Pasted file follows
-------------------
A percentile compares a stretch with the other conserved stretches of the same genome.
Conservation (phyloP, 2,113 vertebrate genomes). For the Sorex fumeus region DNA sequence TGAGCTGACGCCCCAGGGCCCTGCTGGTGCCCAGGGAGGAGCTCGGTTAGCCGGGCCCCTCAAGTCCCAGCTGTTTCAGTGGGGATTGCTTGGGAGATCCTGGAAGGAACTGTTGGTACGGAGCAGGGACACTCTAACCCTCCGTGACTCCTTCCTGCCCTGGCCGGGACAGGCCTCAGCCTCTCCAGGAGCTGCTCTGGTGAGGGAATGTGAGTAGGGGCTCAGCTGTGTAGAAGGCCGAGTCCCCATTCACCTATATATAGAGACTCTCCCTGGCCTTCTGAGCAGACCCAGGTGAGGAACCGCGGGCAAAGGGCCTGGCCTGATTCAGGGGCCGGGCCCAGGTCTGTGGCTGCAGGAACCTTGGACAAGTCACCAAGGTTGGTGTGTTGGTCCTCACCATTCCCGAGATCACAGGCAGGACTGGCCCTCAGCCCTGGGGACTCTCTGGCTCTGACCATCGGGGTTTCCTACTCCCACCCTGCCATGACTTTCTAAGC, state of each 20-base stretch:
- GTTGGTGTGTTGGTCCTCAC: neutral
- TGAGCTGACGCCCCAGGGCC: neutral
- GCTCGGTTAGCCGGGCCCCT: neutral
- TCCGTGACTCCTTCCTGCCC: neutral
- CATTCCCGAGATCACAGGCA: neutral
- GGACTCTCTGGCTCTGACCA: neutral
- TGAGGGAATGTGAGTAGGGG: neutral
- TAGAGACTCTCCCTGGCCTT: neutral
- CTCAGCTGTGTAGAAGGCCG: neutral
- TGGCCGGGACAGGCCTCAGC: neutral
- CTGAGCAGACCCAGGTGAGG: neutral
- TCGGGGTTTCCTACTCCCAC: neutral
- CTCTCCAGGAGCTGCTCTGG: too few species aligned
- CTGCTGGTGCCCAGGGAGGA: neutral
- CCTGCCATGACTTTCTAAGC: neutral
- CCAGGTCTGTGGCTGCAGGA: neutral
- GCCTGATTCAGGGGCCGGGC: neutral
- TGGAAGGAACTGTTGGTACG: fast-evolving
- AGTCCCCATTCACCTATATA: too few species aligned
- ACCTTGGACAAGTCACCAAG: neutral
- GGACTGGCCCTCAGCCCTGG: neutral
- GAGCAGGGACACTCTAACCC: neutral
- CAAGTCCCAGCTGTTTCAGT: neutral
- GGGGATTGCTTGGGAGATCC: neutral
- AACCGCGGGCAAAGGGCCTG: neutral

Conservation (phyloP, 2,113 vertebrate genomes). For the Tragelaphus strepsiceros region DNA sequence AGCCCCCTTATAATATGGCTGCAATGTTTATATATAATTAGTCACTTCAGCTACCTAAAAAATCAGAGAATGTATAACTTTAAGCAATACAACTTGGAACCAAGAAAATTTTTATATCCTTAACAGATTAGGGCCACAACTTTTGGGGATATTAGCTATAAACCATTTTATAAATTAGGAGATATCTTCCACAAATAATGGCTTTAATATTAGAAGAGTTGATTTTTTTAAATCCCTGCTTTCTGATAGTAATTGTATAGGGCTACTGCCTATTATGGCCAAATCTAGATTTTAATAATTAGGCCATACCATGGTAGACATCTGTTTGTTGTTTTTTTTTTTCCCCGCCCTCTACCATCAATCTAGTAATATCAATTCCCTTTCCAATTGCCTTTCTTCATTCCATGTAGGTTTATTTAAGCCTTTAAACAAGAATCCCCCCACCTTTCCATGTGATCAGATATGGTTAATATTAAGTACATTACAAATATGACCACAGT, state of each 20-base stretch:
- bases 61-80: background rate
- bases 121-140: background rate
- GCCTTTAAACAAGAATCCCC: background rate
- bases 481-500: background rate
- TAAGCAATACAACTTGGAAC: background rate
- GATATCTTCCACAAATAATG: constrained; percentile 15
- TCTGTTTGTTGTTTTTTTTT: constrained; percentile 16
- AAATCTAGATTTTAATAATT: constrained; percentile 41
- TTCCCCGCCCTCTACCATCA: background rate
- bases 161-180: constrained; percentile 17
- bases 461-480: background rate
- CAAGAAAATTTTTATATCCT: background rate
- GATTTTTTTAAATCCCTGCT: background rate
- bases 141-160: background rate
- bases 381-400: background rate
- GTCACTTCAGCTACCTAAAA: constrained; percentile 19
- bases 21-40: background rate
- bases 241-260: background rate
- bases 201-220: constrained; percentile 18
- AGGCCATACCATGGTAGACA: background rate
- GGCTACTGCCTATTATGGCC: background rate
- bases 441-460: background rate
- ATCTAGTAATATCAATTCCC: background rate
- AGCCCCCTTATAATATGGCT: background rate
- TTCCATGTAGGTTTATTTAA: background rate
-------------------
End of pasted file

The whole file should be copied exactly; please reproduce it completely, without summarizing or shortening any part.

A percentile compares a stretch with the other conserved stretches of the same genome.
Conservation (phyloP, 2,113 vertebrate genomes). For the Sorex fumeus region DNA sequence TGAGCTGACGCCCCAGGGCCCTGCTGGTGCCCAGGGAGGAGCTCGGTTAGCCGGGCCCCTCAAGTCCCAGCTGTTTCAGTGGGGATTGCTTGGGAGATCCTGGAAGGAACTGTTGGTACGGAGCAGGGACACTCTAACCCTCCGTGACTCCTTCCTGCCCTGGCCGGGACAGGCCTCAGCCTCTCCAGGAGCTGCTCTGGTGAGGGAATGTGAGTAGGGGCTCAGCTGTGTAGAAGGCCGAGTCCCCATTCACCTATATATAGAGACTCTCCCTGGCCTTCTGAGCAGACCCAGGTGAGGAACCGCGGGCAAAGGGCCTGGCCTGATTCAGGGGCCGGGCCCAGGTCTGTGGCTGCAGGAACCTTGGACAAGTCACCAAGGTTGGTGTGTTGGTCCTCACCATTCCCGAGATCACAGGCAGGACTGGCCCTCAGCCCTGGGGACTCTCTGGCTCTGACCATCGGGGTTTCCTACTCCCACCCTGCCATGACTTTCTAAGC, state of each 20-base stretch:
- GTTGGTGTGTTGGTCCTCAC: neutral
- TGAGCTGACGCCCCAGGGCC: neutral
- GCTCGGTTAGCCGGGCCCCT: neutral
- TCCGTGACTCCTTCCTGCCC: neutral
- CATTCCCGAGATCACAGGCA: neutral
- GGACTCTCTGGCTCTGACCA: neutral
- TGAGGGAATGTGAGTAGGGG: neutral
- TAGAGACTCTCCCTGGCCTT: neutral
- CTCAGCTGTGTAGAAGGCCG: neutral
- TGGCCGGGACAGGCCTCAGC: neutral
- CTGAGCAGACCCAGGTGAGG: neutral
- TCGGGGTTTCCTACTCCCAC: neutral
- CTCTCCAGGAGCTGCTCTGG: too few species aligned
- CTGCTGGTGCCCAGGGAGGA: neutral
- CCTGCCATGACTTTCTAAGC: neutral
- CCAGGTCTGTGGCTGCAGGA: neutral
- GCCTGATTCAGGGGCCGGGC: neutral
- TGGAAGGAACTGTTGGTACG: fast-evolving
- AGTCCCCATTCACCTATATA: too few species aligned
- ACCTTGGACAAGTCACCAAG: neutral
- GGACTGGCCCTCAGCCCTGG: neutral
- GAGCAGGGACACTCTAACCC: neutral
- CAAGTCCCAGCTGTTTCAGT: neutral
- GGGGATTGCTTGGGAGATCC: neutral
- AACCGCGGGCAAAGGGCCTG: neutral

Conservation (phyloP, 2,113 vertebrate genomes). For the Tragelaphus strepsiceros region DNA sequence AGCCCCCTTATAATATGGCTGCAATGTTTATATATAATTAGTCACTTCAGCTACCTAAAAAATCAGAGAATGTATAACTTTAAGCAATACAACTTGGAACCAAGAAAATTTTTATATCCTTAACAGATTAGGGCCACAACTTTTGGGGATATTAGCTATAAACCATTTTATAAATTAGGAGATATCTTCCACAAATAATGGCTTTAATATTAGAAGAGTTGATTTTTTTAAATCCCTGCTTTCTGATAGTAATTGTATAGGGCTACTGCCTATTATGGCCAAATCTAGATTTTAATAATTAGGCCATACCATGGTAGACATCTGTTTGTTGTTTTTTTTTTTCCCCGCCCTCTACCATCAATCTAGTAATATCAATTCCCTTTCCAATTGCCTTTCTTCATTCCATGTAGGTTTATTTAAGCCTTTAAACAAGAATCCCCCCACCTTTCCATGTGATCAGATATGGTTAATATTAAGTACATTACAAATATGACCACAGT, state of each 20-base stretch:
- bases 61-80: background rate
- bases 121-140: background rate
- GCCTTTAAACAAGAATCCCC: background rate
- bases 481-500: background rate
- TAAGCAATACAACTTGGAAC: background rate
- GATATCTTCCACAAATAATG: constrained; percentile 15
- TCTGTTTGTTGTTTTTTTTT: constrained; percentile 16
- AAATCTAGATTTTAATAATT: constrained; percentile 41
- TTCCCCGCCCTCTACCATCA: background rate
- bases 161-180: constrained; percentile 17
- bases 461-480: background rate
- CAAGAAAATTTTTATATCCT: background rate
- GATTTTTTTAAATCCCTGCT: background rate
- bases 141-160: background rate
- bases 381-400: background rate
- GTCACTTCAGCTACCTAAAA: constrained; percentile 19
- bases 21-40: background rate
- bases 241-260: background rate
- bases 201-220: constrained; percentile 18
- AGGCCATACCATGGTAGACA: background rate
- GGCTACTGCCTATTATGGCC: background rate
- bases 441-460: background rate
- ATCTAGTAATATCAATTCCC: background rate
- AGCCCCCTTATAATATGGCT: background rate
- TTCCATGTAGGTTTATTTAA: background rate